Incorporate alternative construction methods and materials
Livelight’s proposal demonstrates the potentially, tremendous affordability prefabrication and modularity could offer. A recent report from the McKinsey Global Institute points to a similar insight. At scale, pre-fabrication poses as a currently unconventional, but potentially massive cost-saver. While questions definitely exist around localization and trades involvement in relation to prefabrication, it is important to begin exploring what alternative construction methods and materials could look like and how they could impact housing affordability, not to mention economic development, here in Boston.
Unconventional financial schemes: Identifying mechanisms for housing to actually serve as means for rent/mortgage subsidization
Multiple proposals, including DOMA Homes, Urbanica, and Dream Development, offered alternative mechanisms for financing rental or mortgage payments. All three point to increasing capacity for owners to rent portions of their home in order to subside mortgages. DOMA Homes proposes a flexible, modular style home that adjusts to the shifting needs of a family, so they can rent various portions of the unit — ranging from a studio to a 3-bedroom unit. Dream Development and Urbanica points to the advantages an Additional Dwelling Unit could play — not only to subsidize mortgages for owners, but also to create space for multi-generational living, i.e., a grandparent, uncle, niece, or child. These proposals acknowledge innovative housing does not just offer a new product or physical component, but also could offer alternative mechanisms for financing one’s living arrangement.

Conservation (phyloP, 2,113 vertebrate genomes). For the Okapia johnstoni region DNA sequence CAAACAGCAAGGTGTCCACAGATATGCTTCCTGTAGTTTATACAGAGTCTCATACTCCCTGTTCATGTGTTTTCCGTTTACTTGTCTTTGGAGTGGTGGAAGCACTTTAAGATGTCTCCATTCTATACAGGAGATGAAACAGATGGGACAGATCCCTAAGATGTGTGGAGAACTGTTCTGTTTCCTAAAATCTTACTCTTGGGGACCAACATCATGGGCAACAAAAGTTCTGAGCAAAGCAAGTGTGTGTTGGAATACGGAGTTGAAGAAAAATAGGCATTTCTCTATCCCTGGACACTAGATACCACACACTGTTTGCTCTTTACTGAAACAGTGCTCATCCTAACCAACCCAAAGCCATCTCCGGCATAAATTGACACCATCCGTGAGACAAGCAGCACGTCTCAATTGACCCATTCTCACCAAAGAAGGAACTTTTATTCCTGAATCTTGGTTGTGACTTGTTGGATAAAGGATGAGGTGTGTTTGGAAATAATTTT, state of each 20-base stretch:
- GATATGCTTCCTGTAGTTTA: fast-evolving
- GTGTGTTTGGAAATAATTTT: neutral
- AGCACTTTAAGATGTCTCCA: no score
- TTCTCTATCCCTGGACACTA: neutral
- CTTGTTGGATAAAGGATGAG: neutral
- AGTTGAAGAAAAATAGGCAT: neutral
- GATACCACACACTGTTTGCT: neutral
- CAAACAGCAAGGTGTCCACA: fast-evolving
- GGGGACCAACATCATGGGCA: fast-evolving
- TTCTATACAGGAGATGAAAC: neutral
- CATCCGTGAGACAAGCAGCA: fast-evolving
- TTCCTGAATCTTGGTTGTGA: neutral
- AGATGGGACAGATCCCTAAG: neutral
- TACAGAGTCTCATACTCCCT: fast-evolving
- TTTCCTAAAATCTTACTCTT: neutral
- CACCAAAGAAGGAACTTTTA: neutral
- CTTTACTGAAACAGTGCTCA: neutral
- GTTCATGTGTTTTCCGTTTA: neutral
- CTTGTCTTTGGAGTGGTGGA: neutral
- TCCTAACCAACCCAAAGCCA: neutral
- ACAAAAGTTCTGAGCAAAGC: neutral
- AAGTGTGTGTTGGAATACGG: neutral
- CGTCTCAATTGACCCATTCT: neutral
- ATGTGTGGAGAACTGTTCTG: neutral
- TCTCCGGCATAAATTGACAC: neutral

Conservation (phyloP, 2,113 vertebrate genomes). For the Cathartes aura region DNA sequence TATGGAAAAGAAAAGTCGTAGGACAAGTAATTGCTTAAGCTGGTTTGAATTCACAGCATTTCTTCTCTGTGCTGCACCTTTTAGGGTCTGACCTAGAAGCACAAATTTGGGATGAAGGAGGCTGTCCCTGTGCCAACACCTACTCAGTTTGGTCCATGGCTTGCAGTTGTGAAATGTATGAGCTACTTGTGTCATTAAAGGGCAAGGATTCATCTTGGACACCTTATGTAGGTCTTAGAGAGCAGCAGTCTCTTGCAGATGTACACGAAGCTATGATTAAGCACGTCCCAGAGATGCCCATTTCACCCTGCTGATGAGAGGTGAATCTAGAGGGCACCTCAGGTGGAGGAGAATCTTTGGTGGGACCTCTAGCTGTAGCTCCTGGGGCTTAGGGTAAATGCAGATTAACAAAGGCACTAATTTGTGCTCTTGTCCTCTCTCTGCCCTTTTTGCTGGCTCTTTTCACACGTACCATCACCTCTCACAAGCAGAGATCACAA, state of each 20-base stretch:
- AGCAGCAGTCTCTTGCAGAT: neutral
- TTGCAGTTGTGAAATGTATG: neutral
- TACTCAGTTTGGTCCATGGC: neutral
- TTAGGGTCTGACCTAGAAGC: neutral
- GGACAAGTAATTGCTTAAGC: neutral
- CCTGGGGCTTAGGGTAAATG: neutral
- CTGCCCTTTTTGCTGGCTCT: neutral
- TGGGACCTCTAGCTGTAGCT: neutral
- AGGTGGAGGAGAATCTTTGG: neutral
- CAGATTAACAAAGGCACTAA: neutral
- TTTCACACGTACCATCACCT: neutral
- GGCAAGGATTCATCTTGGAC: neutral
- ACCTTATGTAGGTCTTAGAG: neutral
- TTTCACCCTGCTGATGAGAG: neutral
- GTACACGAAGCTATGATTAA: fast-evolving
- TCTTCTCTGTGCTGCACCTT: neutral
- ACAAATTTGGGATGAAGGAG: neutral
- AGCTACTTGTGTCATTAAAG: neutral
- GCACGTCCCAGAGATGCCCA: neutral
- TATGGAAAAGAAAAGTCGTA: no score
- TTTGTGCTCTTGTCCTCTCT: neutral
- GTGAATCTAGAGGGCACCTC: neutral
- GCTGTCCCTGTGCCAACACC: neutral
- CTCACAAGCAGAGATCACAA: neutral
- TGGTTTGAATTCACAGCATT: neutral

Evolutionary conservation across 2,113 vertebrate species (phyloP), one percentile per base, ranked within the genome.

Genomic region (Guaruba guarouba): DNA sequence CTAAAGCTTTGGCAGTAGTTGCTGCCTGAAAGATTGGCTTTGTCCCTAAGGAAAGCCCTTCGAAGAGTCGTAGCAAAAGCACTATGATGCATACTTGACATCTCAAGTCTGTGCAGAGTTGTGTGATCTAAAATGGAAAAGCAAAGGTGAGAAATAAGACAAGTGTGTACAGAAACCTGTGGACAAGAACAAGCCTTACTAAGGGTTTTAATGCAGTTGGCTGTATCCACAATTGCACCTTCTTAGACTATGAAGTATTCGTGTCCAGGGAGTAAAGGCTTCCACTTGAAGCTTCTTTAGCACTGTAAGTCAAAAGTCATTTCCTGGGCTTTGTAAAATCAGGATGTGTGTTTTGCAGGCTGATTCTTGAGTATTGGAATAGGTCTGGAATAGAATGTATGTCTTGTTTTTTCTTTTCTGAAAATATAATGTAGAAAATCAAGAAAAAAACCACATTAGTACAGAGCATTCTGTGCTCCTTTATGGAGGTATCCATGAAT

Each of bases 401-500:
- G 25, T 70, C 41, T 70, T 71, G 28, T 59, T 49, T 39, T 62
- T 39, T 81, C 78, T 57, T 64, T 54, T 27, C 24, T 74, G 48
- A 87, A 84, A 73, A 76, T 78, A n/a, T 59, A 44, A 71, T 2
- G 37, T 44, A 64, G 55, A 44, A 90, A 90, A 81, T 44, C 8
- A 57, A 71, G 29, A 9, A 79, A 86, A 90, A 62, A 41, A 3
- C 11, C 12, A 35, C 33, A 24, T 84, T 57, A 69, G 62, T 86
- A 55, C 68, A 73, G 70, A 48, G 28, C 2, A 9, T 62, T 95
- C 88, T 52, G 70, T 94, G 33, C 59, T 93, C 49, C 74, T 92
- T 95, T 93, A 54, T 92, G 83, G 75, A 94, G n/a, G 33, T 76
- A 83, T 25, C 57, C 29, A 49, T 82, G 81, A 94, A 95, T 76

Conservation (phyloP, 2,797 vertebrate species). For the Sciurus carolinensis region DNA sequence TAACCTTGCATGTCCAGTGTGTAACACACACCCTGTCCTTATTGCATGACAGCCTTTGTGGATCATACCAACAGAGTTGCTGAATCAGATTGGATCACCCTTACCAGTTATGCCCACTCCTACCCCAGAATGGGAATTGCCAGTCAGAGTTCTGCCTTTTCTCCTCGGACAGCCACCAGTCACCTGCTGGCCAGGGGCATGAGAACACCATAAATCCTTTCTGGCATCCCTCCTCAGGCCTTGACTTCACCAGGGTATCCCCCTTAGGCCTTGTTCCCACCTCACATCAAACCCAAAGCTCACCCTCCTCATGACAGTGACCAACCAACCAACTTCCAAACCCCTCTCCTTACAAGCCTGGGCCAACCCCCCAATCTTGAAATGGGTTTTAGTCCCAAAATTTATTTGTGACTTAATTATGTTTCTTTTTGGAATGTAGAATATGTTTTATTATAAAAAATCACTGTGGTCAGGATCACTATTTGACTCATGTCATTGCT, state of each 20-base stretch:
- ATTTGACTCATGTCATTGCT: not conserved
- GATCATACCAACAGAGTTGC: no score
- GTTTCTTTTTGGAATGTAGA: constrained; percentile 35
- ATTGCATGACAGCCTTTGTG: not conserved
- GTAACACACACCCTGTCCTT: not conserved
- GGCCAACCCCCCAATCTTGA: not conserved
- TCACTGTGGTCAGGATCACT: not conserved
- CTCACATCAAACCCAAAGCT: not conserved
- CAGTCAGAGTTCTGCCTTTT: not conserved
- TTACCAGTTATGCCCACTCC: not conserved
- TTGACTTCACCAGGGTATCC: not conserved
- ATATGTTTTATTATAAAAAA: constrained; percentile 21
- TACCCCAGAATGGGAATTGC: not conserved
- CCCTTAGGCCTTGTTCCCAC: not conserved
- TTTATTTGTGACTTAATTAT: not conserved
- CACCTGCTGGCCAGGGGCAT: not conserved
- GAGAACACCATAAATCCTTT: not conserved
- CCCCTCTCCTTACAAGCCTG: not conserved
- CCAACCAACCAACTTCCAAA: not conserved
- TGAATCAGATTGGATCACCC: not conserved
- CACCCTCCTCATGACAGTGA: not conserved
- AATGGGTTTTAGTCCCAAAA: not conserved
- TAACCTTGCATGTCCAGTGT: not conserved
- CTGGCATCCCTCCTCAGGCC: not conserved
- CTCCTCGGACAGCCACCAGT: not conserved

These are only a select few of the insights gathered from the Housing Innovation Competition proposals. As discussed here, this competition model is an essential piece to creating outlets for new, affordable housing ideas to be generated or collected. Ideally, these initial learnings and ideas are only the beginning of a trend toward a more affordable City of Boston.
What’s Next for the Housing Innovation Lab
- Creating a Compact Policy — Building off what we learned about resident interest and development feasibility (through this competition) we are developing a Compact Policy for the City of Boston that would allow for the creation of well designed, flexible, compact living spaces that provide more affordable living.
- Housing Innovation Competition 2.0 — The Competition has proven to be a successful tool for identifying necessary pieces to solve Boston’s affordability challenge. After gathering input from judges, development teams and city staff about the process, we are working to create an even better competition to tackle a new development challenge.
- Exploring New Pilot Ideas — In addition, we are exploring other alternative living models and systems, such as Limited Equity Coops and Accessory Dwelling Units. Our aim is that these explorations lead to new pilot projects in the coming year.